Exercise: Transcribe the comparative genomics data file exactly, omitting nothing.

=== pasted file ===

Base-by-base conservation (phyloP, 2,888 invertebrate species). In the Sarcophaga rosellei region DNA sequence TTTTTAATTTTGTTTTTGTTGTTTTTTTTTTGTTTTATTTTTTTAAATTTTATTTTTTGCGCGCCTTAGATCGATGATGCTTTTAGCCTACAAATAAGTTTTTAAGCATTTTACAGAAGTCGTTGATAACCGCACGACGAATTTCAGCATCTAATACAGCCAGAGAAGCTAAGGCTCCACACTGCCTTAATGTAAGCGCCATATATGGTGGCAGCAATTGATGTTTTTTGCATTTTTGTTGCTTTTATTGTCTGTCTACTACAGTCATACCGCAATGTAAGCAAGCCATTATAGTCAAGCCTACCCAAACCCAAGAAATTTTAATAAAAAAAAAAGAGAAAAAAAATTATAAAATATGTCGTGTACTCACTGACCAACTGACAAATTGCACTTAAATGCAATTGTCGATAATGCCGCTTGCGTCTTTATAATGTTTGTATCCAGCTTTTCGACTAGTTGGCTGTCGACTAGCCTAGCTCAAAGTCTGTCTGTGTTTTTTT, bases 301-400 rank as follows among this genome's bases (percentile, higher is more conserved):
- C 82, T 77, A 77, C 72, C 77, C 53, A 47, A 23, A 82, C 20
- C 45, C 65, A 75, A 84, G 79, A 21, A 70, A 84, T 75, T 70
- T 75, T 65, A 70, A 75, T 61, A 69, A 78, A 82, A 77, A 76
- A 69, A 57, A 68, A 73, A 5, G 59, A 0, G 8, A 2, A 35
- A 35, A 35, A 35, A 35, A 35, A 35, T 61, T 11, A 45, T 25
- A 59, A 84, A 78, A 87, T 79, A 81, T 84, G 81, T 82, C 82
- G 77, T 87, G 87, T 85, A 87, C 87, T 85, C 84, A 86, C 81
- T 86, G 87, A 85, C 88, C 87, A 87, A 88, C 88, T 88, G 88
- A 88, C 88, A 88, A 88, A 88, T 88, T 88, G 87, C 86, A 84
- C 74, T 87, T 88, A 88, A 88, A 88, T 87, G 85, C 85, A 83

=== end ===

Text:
Base-by-base conservation (phyloP, 2,888 invertebrate species). In the Sarcophaga rosellei region DNA sequence TTTTTAATTTTGTTTTTGTTGTTTTTTTTTTGTTTTATTTTTTTAAATTTTATTTTTTGCGCGCCTTAGATCGATGATGCTTTTAGCCTACAAATAAGTTTTTAAGCATTTTACAGAAGTCGTTGATAACCGCACGACGAATTTCAGCATCTAATACAGCCAGAGAAGCTAAGGCTCCACACTGCCTTAATGTAAGCGCCATATATGGTGGCAGCAATTGATGTTTTTTGCATTTTTGTTGCTTTTATTGTCTGTCTACTACAGTCATACCGCAATGTAAGCAAGCCATTATAGTCAAGCCTACCCAAACCCAAGAAATTTTAATAAAAAAAAAAGAGAAAAAAAATTATAAAATATGTCGTGTACTCACTGACCAACTGACAAATTGCACTTAAATGCAATTGTCGATAATGCCGCTTGCGTCTTTATAATGTTTGTATCCAGCTTTTCGACTAGTTGGCTGTCGACTAGCCTAGCTCAAAGTCTGTCTGTGTTTTTTT, bases 301-400 rank as follows among this genome's bases (percentile, higher is more conserved):
- C 82, T 77, A 77, C 72, C 77, C 53, A 47, A 23, A 82, C 20
- C 45, C 65, A 75, A 84, G 79, A 21, A 70, A 84, T 75, T 70
- T 75, T 65, A 70, A 75, T 61, A 69, A 78, A 82, A 77, A 76
- A 69, A 57, A 68, A 73, A 5, G 59, A 0, G 8, A 2, A 35
- A 35, A 35, A 35, A 35, A 35, A 35, T 61, T 11, A 45, T 25
- A 59, A 84, A 78, A 87, T 79, A 81, T 84, G 81, T 82, C 82
- G 77, T 87, G 87, T 85, A 87, C 87, T 85, C 84, A 86, C 81
- T 86, G 87, A 85, C 88, C 87, A 87, A 88, C 88, T 88, G 88
- A 88, C 88, A 88, A 88, A 88, T 88, T 88, G 87, C 86, A 84
- C 74, T 87, T 88, A 88, A 88, A 88, T 87, G 85, C 85, A 83